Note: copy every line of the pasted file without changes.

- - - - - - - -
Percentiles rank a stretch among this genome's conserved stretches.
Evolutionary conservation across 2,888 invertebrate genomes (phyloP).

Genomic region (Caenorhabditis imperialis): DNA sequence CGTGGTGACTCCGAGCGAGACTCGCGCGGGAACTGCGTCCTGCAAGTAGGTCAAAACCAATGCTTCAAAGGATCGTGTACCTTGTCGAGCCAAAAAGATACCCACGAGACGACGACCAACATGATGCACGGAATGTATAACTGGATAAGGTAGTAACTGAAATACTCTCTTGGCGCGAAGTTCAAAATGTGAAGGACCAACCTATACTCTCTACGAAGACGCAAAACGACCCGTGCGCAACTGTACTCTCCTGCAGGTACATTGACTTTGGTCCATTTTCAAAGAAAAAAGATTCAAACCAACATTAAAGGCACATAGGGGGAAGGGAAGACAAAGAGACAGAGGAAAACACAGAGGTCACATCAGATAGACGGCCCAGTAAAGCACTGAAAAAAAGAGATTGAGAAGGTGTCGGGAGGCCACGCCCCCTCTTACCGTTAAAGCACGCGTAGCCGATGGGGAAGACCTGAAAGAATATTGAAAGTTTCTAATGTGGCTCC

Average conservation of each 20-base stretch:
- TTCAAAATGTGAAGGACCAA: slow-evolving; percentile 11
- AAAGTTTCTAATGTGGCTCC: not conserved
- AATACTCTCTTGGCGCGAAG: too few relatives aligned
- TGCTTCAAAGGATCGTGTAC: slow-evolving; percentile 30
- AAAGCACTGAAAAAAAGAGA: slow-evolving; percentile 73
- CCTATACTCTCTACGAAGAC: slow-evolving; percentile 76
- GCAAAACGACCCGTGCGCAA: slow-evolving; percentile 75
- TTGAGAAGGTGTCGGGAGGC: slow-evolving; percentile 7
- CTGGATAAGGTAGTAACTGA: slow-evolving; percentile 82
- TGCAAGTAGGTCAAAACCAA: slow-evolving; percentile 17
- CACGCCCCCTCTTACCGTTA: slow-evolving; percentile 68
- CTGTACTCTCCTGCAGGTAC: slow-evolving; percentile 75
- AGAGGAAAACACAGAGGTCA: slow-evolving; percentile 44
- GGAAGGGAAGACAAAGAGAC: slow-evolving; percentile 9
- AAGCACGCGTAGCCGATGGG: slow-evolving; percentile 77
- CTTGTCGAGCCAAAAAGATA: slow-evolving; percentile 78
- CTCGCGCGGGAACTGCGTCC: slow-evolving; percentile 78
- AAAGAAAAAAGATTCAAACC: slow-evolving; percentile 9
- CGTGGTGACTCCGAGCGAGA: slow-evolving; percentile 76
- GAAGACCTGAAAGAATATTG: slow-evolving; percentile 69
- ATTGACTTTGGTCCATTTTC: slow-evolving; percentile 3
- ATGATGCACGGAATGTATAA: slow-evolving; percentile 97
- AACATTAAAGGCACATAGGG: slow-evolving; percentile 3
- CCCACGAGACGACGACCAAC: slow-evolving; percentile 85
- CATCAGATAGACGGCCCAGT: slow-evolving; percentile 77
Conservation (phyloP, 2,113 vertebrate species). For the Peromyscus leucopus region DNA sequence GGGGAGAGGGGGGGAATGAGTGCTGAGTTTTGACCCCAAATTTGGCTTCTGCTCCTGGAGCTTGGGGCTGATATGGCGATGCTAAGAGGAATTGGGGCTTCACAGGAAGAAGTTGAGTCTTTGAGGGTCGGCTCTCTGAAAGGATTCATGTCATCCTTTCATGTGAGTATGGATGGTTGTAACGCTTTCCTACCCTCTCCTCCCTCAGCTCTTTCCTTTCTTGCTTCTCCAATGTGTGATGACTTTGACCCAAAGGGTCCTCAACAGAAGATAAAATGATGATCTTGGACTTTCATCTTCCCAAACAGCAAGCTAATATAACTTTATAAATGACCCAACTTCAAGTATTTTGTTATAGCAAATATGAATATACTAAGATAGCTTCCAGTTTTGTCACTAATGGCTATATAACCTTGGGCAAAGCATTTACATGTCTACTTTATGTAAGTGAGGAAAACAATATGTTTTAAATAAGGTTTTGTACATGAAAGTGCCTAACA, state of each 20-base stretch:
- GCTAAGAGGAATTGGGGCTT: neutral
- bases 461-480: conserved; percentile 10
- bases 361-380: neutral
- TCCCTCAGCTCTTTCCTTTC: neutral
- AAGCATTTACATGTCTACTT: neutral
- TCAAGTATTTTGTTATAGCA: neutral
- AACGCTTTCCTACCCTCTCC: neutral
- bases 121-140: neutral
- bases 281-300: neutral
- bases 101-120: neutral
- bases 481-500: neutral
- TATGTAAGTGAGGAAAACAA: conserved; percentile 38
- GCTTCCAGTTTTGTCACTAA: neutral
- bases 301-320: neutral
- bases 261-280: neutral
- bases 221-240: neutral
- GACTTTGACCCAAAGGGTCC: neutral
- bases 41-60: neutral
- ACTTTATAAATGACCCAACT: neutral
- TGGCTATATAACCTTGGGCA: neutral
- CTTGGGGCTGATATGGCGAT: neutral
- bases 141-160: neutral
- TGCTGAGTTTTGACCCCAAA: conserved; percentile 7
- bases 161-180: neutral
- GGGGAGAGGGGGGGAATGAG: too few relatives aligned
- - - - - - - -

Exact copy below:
Percentiles rank a stretch among this genome's conserved stretches.
Evolutionary conservation across 2,888 invertebrate genomes (phyloP).

Genomic region (Caenorhabditis imperialis): DNA sequence CGTGGTGACTCCGAGCGAGACTCGCGCGGGAACTGCGTCCTGCAAGTAGGTCAAAACCAATGCTTCAAAGGATCGTGTACCTTGTCGAGCCAAAAAGATACCCACGAGACGACGACCAACATGATGCACGGAATGTATAACTGGATAAGGTAGTAACTGAAATACTCTCTTGGCGCGAAGTTCAAAATGTGAAGGACCAACCTATACTCTCTACGAAGACGCAAAACGACCCGTGCGCAACTGTACTCTCCTGCAGGTACATTGACTTTGGTCCATTTTCAAAGAAAAAAGATTCAAACCAACATTAAAGGCACATAGGGGGAAGGGAAGACAAAGAGACAGAGGAAAACACAGAGGTCACATCAGATAGACGGCCCAGTAAAGCACTGAAAAAAAGAGATTGAGAAGGTGTCGGGAGGCCACGCCCCCTCTTACCGTTAAAGCACGCGTAGCCGATGGGGAAGACCTGAAAGAATATTGAAAGTTTCTAATGTGGCTCC

Average conservation of each 20-base stretch:
- TTCAAAATGTGAAGGACCAA: slow-evolving; percentile 11
- AAAGTTTCTAATGTGGCTCC: not conserved
- AATACTCTCTTGGCGCGAAG: too few relatives aligned
- TGCTTCAAAGGATCGTGTAC: slow-evolving; percentile 30
- AAAGCACTGAAAAAAAGAGA: slow-evolving; percentile 73
- CCTATACTCTCTACGAAGAC: slow-evolving; percentile 76
- GCAAAACGACCCGTGCGCAA: slow-evolving; percentile 75
- TTGAGAAGGTGTCGGGAGGC: slow-evolving; percentile 7
- CTGGATAAGGTAGTAACTGA: slow-evolving; percentile 82
- TGCAAGTAGGTCAAAACCAA: slow-evolving; percentile 17
- CACGCCCCCTCTTACCGTTA: slow-evolving; percentile 68
- CTGTACTCTCCTGCAGGTAC: slow-evolving; percentile 75
- AGAGGAAAACACAGAGGTCA: slow-evolving; percentile 44
- GGAAGGGAAGACAAAGAGAC: slow-evolving; percentile 9
- AAGCACGCGTAGCCGATGGG: slow-evolving; percentile 77
- CTTGTCGAGCCAAAAAGATA: slow-evolving; percentile 78
- CTCGCGCGGGAACTGCGTCC: slow-evolving; percentile 78
- AAAGAAAAAAGATTCAAACC: slow-evolving; percentile 9
- CGTGGTGACTCCGAGCGAGA: slow-evolving; percentile 76
- GAAGACCTGAAAGAATATTG: slow-evolving; percentile 69
- ATTGACTTTGGTCCATTTTC: slow-evolving; percentile 3
- ATGATGCACGGAATGTATAA: slow-evolving; percentile 97
- AACATTAAAGGCACATAGGG: slow-evolving; percentile 3
- CCCACGAGACGACGACCAAC: slow-evolving; percentile 85
- CATCAGATAGACGGCCCAGT: slow-evolving; percentile 77
Conservation (phyloP, 2,113 vertebrate species). For the Peromyscus leucopus region DNA sequence GGGGAGAGGGGGGGAATGAGTGCTGAGTTTTGACCCCAAATTTGGCTTCTGCTCCTGGAGCTTGGGGCTGATATGGCGATGCTAAGAGGAATTGGGGCTTCACAGGAAGAAGTTGAGTCTTTGAGGGTCGGCTCTCTGAAAGGATTCATGTCATCCTTTCATGTGAGTATGGATGGTTGTAACGCTTTCCTACCCTCTCCTCCCTCAGCTCTTTCCTTTCTTGCTTCTCCAATGTGTGATGACTTTGACCCAAAGGGTCCTCAACAGAAGATAAAATGATGATCTTGGACTTTCATCTTCCCAAACAGCAAGCTAATATAACTTTATAAATGACCCAACTTCAAGTATTTTGTTATAGCAAATATGAATATACTAAGATAGCTTCCAGTTTTGTCACTAATGGCTATATAACCTTGGGCAAAGCATTTACATGTCTACTTTATGTAAGTGAGGAAAACAATATGTTTTAAATAAGGTTTTGTACATGAAAGTGCCTAACA, state of each 20-base stretch:
- GCTAAGAGGAATTGGGGCTT: neutral
- bases 461-480: conserved; percentile 10
- bases 361-380: neutral
- TCCCTCAGCTCTTTCCTTTC: neutral
- AAGCATTTACATGTCTACTT: neutral
- TCAAGTATTTTGTTATAGCA: neutral
- AACGCTTTCCTACCCTCTCC: neutral
- bases 121-140: neutral
- bases 281-300: neutral
- bases 101-120: neutral
- bases 481-500: neutral
- TATGTAAGTGAGGAAAACAA: conserved; percentile 38
- GCTTCCAGTTTTGTCACTAA: neutral
- bases 301-320: neutral
- bases 261-280: neutral
- bases 221-240: neutral
- GACTTTGACCCAAAGGGTCC: neutral
- bases 41-60: neutral
- ACTTTATAAATGACCCAACT: neutral
- TGGCTATATAACCTTGGGCA: neutral
- CTTGGGGCTGATATGGCGAT: neutral
- bases 141-160: neutral
- TGCTGAGTTTTGACCCCAAA: conserved; percentile 7
- bases 161-180: neutral
- GGGGAGAGGGGGGGAATGAG: too few relatives aligned